After a 17-years gap, Sri Lanka Freedom Party combined in an alliance named as People’s alliance under the leadership of Chandrika Bandaranaike came into power in 1994. President Chandrika took a much more flexible approach during her tenure from 1995 to 2005. When Mahinda first won presidency in 2005, he won every province in Sri Lanka except northern and eastern provinces in the island country. Since, the end of war, Sri Lankan govt. under the leadership of Mahinda has been punitive. Thereby, Mahinda stepping into the limelight for presidential elections in a closely contested presidential elections with Ranil Wickramsinghe. In fact, during his second tenure from 2010- 2015, former president Mahinda Rajapaksha became more tough minded since the end of 30-year war in Sri Lanka. One could argue Sri Lanka govt. under SLFP presidency have been punitive in the past twenty- five years.

In 2014, Mahinda Rajapaksha announced snap presidential elections as the election date approached, Maithripala Sirisena, the general secretary of SLFP defected from the party and joined the opposition led coalition named United National Front. With Maithripala, over dozens of ministers and members of parliament resigned from the SLFP in order to carry out the mandate announced by Sirisena. January 5, 2015 general elections saw a significant higher turnout and Maithripala became president along with Ranil Wickramsinghe and it was the major defeat for Mahinda Rajapaksha and his United People’s Freedom Alliance (UPFA). Soon after Sirisena was sworn in as president, he assumed the chairmanship of SLFP.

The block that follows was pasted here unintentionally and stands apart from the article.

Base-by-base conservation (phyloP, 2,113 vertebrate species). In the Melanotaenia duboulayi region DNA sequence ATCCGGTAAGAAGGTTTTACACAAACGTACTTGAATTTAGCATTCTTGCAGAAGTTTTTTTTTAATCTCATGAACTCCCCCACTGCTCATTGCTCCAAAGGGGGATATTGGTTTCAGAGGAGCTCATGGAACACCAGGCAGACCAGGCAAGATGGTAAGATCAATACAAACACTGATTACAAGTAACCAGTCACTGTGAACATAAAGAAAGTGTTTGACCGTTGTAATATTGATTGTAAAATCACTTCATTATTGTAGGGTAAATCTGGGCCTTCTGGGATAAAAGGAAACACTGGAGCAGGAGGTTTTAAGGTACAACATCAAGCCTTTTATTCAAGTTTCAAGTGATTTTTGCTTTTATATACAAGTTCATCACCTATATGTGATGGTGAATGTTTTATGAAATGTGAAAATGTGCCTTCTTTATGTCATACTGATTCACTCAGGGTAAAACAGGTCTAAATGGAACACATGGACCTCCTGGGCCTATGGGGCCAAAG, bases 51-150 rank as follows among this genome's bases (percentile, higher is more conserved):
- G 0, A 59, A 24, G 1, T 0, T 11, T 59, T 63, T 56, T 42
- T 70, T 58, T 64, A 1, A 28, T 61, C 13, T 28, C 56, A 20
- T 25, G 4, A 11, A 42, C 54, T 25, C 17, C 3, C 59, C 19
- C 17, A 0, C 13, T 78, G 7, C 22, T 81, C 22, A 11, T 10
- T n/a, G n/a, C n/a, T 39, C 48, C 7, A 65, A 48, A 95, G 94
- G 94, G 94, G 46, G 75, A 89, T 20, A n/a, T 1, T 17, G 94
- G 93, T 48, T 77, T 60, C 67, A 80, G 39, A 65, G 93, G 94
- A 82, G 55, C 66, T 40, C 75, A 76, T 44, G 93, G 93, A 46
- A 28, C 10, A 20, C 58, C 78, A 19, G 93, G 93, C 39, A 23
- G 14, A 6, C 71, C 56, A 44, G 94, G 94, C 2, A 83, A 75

In contrast to the general elections in 2013, the 2015 general elections saw the UPFA led by Maithripala and the united UNF led by Ranil Wickramsinghe had retained its parliamentary majority until October 26, 2018.

The pragmatic policies implemented by Sirisena and Ranil Wickramsinghe government have gone much further than the policies that the two parties (UPFA and UNF) envisioned. The good governance reform from 2015-2018 have reworked the idea of moderate political, economic and social policies and to accommodate new methods in resolving the ethnic problem through a home grown solution. This president –prime minister’s strategy succeeded for reasons that have nothing to do with ideological or non-nationalism realignment to bring about a reconciliation process among the ethnic communities living in Sri Lanka.

During Sirisena’s last period especially in 2018, there was too much distrust built among the coalition partners of UNP and SLFP. These problems stem from the top, the new party PPJ led by Mahinda, a break-away fraction from the Sri Lanka Podujana Peramuna (SLPP) played the role of a broker and was building his reputation among the SLFP vote bank. This also led to a situation where the SLFPs to work together with the UNPs in consolidating the coalition government. Further, loss in efficiency due to the widespread distribution of responsibilities among the coalition cabinet members and the loss in the recent council elections led to the collapse of UNP-UNF coalition government.